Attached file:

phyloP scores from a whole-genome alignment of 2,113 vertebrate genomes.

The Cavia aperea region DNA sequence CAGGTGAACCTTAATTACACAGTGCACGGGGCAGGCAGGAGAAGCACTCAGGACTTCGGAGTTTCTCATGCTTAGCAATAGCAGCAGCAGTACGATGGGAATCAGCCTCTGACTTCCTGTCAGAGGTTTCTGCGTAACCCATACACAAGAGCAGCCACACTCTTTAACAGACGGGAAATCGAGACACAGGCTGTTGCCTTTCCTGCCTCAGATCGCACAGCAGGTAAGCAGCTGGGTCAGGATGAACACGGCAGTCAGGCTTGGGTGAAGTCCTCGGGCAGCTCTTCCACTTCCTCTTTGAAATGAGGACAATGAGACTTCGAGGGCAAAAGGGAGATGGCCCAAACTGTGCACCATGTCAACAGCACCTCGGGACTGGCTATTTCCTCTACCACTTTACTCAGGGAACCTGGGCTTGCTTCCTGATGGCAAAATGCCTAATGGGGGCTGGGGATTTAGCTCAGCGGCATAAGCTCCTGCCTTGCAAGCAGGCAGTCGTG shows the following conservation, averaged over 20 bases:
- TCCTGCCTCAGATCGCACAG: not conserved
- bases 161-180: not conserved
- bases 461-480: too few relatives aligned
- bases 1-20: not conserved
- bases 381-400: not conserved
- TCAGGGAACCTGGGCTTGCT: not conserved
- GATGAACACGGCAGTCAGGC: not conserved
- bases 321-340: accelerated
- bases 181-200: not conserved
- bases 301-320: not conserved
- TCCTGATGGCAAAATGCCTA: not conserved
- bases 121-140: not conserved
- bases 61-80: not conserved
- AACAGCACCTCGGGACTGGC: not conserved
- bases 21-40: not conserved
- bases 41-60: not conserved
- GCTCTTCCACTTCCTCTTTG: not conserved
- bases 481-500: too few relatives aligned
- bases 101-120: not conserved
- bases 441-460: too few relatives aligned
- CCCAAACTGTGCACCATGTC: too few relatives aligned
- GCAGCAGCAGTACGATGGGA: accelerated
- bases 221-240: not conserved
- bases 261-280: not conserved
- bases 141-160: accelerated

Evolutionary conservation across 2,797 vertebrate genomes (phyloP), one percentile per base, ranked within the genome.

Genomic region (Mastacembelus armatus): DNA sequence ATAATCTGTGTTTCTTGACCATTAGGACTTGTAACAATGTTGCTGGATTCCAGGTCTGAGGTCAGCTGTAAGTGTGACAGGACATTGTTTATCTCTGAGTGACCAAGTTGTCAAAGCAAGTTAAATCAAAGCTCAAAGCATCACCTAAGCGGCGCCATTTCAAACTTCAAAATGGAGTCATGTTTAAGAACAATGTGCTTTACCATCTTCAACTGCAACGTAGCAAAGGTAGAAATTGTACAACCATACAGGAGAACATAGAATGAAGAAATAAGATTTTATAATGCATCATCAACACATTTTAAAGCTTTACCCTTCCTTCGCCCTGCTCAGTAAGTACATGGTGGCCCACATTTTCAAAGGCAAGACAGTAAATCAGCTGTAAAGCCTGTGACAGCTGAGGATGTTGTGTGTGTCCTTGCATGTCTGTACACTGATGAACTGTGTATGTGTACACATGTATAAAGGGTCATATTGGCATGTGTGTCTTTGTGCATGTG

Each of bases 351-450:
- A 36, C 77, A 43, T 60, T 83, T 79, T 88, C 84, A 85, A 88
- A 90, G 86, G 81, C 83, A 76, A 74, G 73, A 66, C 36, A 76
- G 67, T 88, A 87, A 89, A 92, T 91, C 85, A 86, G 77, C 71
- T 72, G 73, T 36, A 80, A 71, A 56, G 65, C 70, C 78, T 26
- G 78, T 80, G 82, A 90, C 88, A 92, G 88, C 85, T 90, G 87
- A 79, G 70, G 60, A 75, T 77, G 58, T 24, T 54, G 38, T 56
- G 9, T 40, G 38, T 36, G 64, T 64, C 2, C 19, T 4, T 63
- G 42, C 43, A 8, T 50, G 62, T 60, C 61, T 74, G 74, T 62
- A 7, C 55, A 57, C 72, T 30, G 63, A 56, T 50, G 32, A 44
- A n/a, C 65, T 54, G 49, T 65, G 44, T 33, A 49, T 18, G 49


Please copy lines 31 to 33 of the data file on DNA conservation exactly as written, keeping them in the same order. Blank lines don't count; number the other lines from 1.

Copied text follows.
- A 36, C 77, A 43, T 60, T 83, T 79, T 88, C 84, A 85, A 88
- A 90, G 86, G 81, C 83, A 76, A 74, G 73, A 66, C 36, A 76
- G 67, T 88, A 87, A 89, A 92, T 91, C 85, A 86, G 77, C 71